God has given me the task of reaching out to anyone and everyone. I want to do so with a level of maturity and accuracy that transcends simply reactionary political blogging. I want my students and readers to grapple with the deeper issues—the principles that undergird all of life. My goal is to be a solid academic while simultaneously connecting with those who would feel uncomfortable in academic circles.

In another of my books, the one on the Clinton impeachment, I conducted interviews with all thirteen of the House Managers who argued before the Senate for Clinton’s removal from office. My research was genuine and everything fully documented. Yet I wrote for a general audience. The two worlds should not be divorced. Neither can I omit my Christian faith from anything I write, whether strictly academic or not. Here’s how I explained it in the preface to the impeachment book:

My presuppositions are first and foremost biblical in orientation. The grid through which I see the world—my basic worldview—is grounded upon biblical principles.  These principles form the basis for my values, my decisions, and my analysis of right and wrong. These principles also inform my understanding of the role of civil government, placing me on the conservative side of the political spectrum. Naturally, then, I am predisposed to “take the side,” so to speak, of the House Managers.

But I am also an academic. The training I receive in academia requires that I follow the evidence wherever it may lead. I must be honest and cannot, in good conscience, misrepresent the facts. Properly understood, there is no dichotomy here. My Christianity and my academic training require the same standard. Academic integrity rests upon moral integrity, which I believe flows from biblical faith. Consequently, when I undertake any research and writing project, I must be true to that faith. Political conservatism must become secondary; the truth must have priority.

That is my personal creed as a Christian and a historian. I can be both without contradiction. I am not a historian who just happens to be a Christian; I am a Christian who fulfills his ministry through my role as a historian. There is a difference.

Truths That Need No Proof

The apostle Paul, in Romans 1 and 2, explains that God has made each one of us with an innate knowledge of Him and of right and wrong. We don’t grow up in a vacuum; there are some things we come to know because He has placed within us the ability to grasp them even without the aid of divine revelation. Paul called them the law written on the heart; the Founders of America referred to them as self-evident truths.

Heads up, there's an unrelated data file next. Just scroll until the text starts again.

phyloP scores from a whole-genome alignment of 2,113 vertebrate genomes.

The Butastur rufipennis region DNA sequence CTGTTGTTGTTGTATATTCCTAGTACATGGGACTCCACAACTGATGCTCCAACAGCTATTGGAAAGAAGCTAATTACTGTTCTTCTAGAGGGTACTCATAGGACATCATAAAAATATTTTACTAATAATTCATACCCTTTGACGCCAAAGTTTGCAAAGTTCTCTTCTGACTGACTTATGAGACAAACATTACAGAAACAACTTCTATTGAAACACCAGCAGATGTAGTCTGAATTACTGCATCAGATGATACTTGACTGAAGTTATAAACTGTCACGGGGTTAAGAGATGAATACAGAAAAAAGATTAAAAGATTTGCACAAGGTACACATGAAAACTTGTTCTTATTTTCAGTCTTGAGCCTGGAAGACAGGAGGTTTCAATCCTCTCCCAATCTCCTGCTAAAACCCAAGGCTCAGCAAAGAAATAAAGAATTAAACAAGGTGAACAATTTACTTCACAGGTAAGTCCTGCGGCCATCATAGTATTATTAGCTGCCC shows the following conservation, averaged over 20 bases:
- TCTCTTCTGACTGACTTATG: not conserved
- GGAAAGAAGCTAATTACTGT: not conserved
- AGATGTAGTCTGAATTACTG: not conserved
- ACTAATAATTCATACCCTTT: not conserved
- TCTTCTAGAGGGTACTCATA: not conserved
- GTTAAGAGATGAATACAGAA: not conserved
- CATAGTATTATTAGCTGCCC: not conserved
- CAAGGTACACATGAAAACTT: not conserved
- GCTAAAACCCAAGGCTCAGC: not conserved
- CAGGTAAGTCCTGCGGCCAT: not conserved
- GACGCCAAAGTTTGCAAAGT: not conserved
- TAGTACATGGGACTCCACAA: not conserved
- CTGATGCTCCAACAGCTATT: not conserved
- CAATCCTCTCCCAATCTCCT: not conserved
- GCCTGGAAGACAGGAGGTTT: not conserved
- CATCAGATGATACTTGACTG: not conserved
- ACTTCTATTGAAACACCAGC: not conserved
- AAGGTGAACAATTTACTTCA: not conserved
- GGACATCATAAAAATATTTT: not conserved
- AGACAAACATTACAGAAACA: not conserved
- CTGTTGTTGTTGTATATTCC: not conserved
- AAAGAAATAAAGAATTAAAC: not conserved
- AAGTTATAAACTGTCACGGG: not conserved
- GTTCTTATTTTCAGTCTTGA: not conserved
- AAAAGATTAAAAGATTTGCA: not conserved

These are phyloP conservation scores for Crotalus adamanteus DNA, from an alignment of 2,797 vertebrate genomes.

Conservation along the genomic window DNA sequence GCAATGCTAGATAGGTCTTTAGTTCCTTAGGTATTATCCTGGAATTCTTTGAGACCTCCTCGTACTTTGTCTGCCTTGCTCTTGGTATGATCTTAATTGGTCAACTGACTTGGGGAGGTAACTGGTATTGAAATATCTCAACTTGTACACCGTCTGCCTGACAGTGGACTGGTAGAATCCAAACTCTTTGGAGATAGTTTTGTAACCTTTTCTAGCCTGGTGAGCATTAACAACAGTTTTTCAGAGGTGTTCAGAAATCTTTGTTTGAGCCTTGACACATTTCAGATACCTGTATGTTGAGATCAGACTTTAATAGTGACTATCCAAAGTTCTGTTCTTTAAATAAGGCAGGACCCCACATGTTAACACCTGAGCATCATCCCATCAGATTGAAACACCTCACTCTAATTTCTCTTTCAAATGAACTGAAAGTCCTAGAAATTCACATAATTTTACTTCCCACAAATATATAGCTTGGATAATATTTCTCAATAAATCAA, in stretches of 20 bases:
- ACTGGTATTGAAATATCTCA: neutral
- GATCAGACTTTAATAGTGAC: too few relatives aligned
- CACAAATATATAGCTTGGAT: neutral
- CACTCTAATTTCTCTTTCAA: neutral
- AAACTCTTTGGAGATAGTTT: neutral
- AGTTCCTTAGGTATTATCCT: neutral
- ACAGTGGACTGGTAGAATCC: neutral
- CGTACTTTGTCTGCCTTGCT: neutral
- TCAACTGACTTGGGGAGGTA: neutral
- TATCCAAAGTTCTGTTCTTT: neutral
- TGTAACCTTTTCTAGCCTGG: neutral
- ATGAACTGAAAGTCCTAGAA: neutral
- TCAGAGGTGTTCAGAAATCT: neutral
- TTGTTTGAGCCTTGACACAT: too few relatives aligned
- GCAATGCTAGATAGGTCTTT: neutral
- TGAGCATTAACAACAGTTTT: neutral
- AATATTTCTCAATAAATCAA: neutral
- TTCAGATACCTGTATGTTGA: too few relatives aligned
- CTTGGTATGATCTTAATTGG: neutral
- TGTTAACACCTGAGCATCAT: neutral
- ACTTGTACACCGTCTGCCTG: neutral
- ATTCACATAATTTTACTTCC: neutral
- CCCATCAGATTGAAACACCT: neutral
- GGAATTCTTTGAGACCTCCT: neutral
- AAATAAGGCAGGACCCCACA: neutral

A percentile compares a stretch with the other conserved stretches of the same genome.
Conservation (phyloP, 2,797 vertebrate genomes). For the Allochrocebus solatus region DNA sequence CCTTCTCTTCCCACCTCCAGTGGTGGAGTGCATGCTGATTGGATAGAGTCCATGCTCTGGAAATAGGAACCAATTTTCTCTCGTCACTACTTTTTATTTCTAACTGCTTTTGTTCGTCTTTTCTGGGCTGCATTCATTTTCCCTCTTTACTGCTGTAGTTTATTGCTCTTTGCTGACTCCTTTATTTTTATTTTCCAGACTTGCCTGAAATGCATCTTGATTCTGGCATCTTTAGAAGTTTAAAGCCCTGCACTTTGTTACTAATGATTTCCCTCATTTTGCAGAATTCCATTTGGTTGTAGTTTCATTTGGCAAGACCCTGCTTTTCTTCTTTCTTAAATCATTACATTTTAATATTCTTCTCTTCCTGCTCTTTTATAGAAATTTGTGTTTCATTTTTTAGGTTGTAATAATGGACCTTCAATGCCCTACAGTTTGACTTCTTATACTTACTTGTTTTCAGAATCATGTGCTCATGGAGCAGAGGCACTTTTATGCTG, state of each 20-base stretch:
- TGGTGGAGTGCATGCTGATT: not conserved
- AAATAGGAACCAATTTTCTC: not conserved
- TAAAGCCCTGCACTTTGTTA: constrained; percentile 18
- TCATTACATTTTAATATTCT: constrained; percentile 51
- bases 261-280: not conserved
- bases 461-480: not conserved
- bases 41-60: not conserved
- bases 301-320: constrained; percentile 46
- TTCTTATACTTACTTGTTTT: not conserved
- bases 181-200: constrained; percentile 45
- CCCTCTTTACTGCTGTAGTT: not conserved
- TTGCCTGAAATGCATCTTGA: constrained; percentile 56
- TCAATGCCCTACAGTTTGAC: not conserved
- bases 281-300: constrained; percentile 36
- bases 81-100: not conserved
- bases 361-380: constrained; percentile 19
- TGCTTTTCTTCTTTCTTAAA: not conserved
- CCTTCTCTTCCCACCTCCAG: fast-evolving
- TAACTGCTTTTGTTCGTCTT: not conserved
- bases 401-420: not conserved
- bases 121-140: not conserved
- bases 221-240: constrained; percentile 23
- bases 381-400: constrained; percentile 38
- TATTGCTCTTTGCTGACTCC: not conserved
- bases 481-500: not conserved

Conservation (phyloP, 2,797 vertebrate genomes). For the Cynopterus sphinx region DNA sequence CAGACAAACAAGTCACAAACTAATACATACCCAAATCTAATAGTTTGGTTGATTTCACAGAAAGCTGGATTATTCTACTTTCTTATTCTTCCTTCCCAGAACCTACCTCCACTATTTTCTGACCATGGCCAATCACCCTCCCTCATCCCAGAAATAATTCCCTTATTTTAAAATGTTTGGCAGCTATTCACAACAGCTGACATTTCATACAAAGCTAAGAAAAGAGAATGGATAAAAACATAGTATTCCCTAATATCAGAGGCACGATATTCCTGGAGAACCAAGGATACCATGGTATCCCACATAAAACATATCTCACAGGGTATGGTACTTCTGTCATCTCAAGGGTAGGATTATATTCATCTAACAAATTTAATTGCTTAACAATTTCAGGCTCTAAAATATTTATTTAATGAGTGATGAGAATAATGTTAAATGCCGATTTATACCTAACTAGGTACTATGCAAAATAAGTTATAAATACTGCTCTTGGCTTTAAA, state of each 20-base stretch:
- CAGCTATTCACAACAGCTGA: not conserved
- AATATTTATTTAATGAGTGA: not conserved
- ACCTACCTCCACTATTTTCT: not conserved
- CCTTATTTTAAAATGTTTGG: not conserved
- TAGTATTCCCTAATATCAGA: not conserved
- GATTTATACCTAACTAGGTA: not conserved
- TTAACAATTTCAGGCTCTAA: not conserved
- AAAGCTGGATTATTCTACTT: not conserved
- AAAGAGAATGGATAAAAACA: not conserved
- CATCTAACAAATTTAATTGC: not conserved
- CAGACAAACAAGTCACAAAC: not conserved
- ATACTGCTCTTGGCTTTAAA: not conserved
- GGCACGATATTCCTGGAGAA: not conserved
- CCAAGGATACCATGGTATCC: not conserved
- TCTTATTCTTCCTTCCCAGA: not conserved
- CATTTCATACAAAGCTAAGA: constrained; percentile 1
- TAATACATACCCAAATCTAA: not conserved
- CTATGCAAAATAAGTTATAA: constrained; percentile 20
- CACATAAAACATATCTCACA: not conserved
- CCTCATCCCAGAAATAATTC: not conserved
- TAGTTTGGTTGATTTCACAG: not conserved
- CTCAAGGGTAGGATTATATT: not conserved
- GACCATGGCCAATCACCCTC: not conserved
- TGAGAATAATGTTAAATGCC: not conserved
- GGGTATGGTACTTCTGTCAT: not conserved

Charles Finney, in his Systematic Theology, makes the same point, albeit in his own way:

All human investigations proceed upon the assumption of the existence and validity of our faculties, and that their unequivocal testimony may be relied upon. To deny this is to set aside at once the possibility of knowledge or rational belief, and to give up the mind to universal skepticism. The classes of truths to which we shall be called upon to attend in our investigations may be divided, with sufficient accuracy for our purposes, into truths that need no proof, and truths that need proof. . . .

The self-evident truths of reason are truths of certain knowledge. When once so stated, or in any way presented to the mind as to be understood, the mind does not merely believe them, it knows them to be absolutely true. That is, it perceives them to be absolute truths, and knows that it is impossible that they should not be true. . . .

For example, we act every moment, judge, reason, and believe, upon the assumption that every event must have a cause, and yet we are not conscious of thinking of this truth, nor that we assume it, until something calls the attention to it. First-truths of reason, then, let it be distinctly remembered, are always and necessarily assumed though they may be seldom thought of. They are universally known before the words are understood by which they may be expressed, and although they may never be expressed in a formal proposition, yet the mind has as certain a knowledge of them as it has of its own existence.

Wood, Hay, & Straw

Jim Wallis, one of the leaders of what might be termed the Christian Left, has now come out in favor of same-sex marriage. Ever since his days as a member of the 1960s radical group Students for a Democratic Society, which was grounded in socialist/communist philosophy, Wallis has tried to walk a fine line in an attempt to marry [pun intended] Biblical principles with a humanistic, atheistic worldview. It has been as spectacularly unsuccessful as the same-sex unions he now supports.